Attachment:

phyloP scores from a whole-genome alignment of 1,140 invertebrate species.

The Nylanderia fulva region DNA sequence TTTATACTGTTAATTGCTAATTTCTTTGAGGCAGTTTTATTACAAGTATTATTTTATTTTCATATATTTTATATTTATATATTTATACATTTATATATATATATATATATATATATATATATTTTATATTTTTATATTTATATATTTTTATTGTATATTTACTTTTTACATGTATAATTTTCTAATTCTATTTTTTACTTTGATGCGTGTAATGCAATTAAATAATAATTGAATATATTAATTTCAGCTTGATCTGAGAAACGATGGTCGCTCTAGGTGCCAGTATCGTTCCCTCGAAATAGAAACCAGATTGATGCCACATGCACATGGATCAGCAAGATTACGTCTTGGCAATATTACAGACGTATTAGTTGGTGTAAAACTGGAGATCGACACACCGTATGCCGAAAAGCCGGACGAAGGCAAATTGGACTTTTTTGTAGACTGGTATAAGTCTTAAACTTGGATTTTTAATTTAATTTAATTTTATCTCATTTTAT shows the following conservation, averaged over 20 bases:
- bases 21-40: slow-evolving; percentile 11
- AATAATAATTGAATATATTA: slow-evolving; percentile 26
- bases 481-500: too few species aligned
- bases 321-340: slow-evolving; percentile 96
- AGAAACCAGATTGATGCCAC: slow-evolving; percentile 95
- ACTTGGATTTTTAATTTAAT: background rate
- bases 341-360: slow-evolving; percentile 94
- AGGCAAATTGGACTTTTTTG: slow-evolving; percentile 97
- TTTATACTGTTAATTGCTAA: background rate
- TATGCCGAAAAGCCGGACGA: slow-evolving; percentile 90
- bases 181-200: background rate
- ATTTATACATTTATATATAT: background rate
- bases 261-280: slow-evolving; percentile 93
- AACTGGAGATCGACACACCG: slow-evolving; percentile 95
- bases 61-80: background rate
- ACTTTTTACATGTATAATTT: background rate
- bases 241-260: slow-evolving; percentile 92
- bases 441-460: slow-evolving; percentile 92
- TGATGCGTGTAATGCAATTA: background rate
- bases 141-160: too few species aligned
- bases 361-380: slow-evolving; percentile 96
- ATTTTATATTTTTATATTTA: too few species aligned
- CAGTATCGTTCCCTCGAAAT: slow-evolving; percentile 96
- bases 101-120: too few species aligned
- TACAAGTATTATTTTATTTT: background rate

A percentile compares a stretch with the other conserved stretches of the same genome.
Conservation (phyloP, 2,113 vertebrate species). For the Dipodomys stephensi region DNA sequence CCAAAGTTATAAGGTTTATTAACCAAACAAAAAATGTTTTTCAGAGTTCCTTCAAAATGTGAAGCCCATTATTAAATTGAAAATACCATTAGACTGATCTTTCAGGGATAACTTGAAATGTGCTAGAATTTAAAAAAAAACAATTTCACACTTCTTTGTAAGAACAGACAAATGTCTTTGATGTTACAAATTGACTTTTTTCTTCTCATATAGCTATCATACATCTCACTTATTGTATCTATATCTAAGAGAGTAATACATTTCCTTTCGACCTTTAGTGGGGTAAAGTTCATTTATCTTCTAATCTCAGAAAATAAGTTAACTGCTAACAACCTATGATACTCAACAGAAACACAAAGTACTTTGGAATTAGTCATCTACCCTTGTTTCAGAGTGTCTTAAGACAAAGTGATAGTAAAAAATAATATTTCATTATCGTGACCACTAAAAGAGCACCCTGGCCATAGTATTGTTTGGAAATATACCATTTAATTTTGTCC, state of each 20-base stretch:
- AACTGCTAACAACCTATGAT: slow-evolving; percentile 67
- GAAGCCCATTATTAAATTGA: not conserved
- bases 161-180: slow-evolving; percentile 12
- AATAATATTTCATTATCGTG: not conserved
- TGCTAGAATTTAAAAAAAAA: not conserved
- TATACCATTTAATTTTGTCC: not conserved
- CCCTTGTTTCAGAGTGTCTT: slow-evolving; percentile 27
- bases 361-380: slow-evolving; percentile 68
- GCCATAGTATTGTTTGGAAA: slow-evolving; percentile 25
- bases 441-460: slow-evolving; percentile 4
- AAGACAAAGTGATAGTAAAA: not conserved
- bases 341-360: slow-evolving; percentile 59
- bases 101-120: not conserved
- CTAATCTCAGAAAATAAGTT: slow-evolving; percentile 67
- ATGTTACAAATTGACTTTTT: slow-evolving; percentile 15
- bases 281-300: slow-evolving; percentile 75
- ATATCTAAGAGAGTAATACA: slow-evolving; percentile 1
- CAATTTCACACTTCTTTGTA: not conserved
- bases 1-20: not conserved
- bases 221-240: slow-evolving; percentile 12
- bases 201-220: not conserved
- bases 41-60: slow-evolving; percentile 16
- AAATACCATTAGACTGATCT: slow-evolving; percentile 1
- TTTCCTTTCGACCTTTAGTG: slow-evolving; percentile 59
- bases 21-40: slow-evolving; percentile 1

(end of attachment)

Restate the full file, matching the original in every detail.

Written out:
phyloP scores from a whole-genome alignment of 1,140 invertebrate species.

The Nylanderia fulva region DNA sequence TTTATACTGTTAATTGCTAATTTCTTTGAGGCAGTTTTATTACAAGTATTATTTTATTTTCATATATTTTATATTTATATATTTATACATTTATATATATATATATATATATATATATATATTTTATATTTTTATATTTATATATTTTTATTGTATATTTACTTTTTACATGTATAATTTTCTAATTCTATTTTTTACTTTGATGCGTGTAATGCAATTAAATAATAATTGAATATATTAATTTCAGCTTGATCTGAGAAACGATGGTCGCTCTAGGTGCCAGTATCGTTCCCTCGAAATAGAAACCAGATTGATGCCACATGCACATGGATCAGCAAGATTACGTCTTGGCAATATTACAGACGTATTAGTTGGTGTAAAACTGGAGATCGACACACCGTATGCCGAAAAGCCGGACGAAGGCAAATTGGACTTTTTTGTAGACTGGTATAAGTCTTAAACTTGGATTTTTAATTTAATTTAATTTTATCTCATTTTAT shows the following conservation, averaged over 20 bases:
- bases 21-40: slow-evolving; percentile 11
- AATAATAATTGAATATATTA: slow-evolving; percentile 26
- bases 481-500: too few species aligned
- bases 321-340: slow-evolving; percentile 96
- AGAAACCAGATTGATGCCAC: slow-evolving; percentile 95
- ACTTGGATTTTTAATTTAAT: background rate
- bases 341-360: slow-evolving; percentile 94
- AGGCAAATTGGACTTTTTTG: slow-evolving; percentile 97
- TTTATACTGTTAATTGCTAA: background rate
- TATGCCGAAAAGCCGGACGA: slow-evolving; percentile 90
- bases 181-200: background rate
- ATTTATACATTTATATATAT: background rate
- bases 261-280: slow-evolving; percentile 93
- AACTGGAGATCGACACACCG: slow-evolving; percentile 95
- bases 61-80: background rate
- ACTTTTTACATGTATAATTT: background rate
- bases 241-260: slow-evolving; percentile 92
- bases 441-460: slow-evolving; percentile 92
- TGATGCGTGTAATGCAATTA: background rate
- bases 141-160: too few species aligned
- bases 361-380: slow-evolving; percentile 96
- ATTTTATATTTTTATATTTA: too few species aligned
- CAGTATCGTTCCCTCGAAAT: slow-evolving; percentile 96
- bases 101-120: too few species aligned
- TACAAGTATTATTTTATTTT: background rate

A percentile compares a stretch with the other conserved stretches of the same genome.
Conservation (phyloP, 2,113 vertebrate species). For the Dipodomys stephensi region DNA sequence CCAAAGTTATAAGGTTTATTAACCAAACAAAAAATGTTTTTCAGAGTTCCTTCAAAATGTGAAGCCCATTATTAAATTGAAAATACCATTAGACTGATCTTTCAGGGATAACTTGAAATGTGCTAGAATTTAAAAAAAAACAATTTCACACTTCTTTGTAAGAACAGACAAATGTCTTTGATGTTACAAATTGACTTTTTTCTTCTCATATAGCTATCATACATCTCACTTATTGTATCTATATCTAAGAGAGTAATACATTTCCTTTCGACCTTTAGTGGGGTAAAGTTCATTTATCTTCTAATCTCAGAAAATAAGTTAACTGCTAACAACCTATGATACTCAACAGAAACACAAAGTACTTTGGAATTAGTCATCTACCCTTGTTTCAGAGTGTCTTAAGACAAAGTGATAGTAAAAAATAATATTTCATTATCGTGACCACTAAAAGAGCACCCTGGCCATAGTATTGTTTGGAAATATACCATTTAATTTTGTCC, state of each 20-base stretch:
- AACTGCTAACAACCTATGAT: slow-evolving; percentile 67
- GAAGCCCATTATTAAATTGA: not conserved
- bases 161-180: slow-evolving; percentile 12
- AATAATATTTCATTATCGTG: not conserved
- TGCTAGAATTTAAAAAAAAA: not conserved
- TATACCATTTAATTTTGTCC: not conserved
- CCCTTGTTTCAGAGTGTCTT: slow-evolving; percentile 27
- bases 361-380: slow-evolving; percentile 68
- GCCATAGTATTGTTTGGAAA: slow-evolving; percentile 25
- bases 441-460: slow-evolving; percentile 4
- AAGACAAAGTGATAGTAAAA: not conserved
- bases 341-360: slow-evolving; percentile 59
- bases 101-120: not conserved
- CTAATCTCAGAAAATAAGTT: slow-evolving; percentile 67
- ATGTTACAAATTGACTTTTT: slow-evolving; percentile 15
- bases 281-300: slow-evolving; percentile 75
- ATATCTAAGAGAGTAATACA: slow-evolving; percentile 1
- CAATTTCACACTTCTTTGTA: not conserved
- bases 1-20: not conserved
- bases 221-240: slow-evolving; percentile 12
- bases 201-220: not conserved
- bases 41-60: slow-evolving; percentile 16
- AAATACCATTAGACTGATCT: slow-evolving; percentile 1
- TTTCCTTTCGACCTTTAGTG: slow-evolving; percentile 59
- bases 21-40: slow-evolving; percentile 1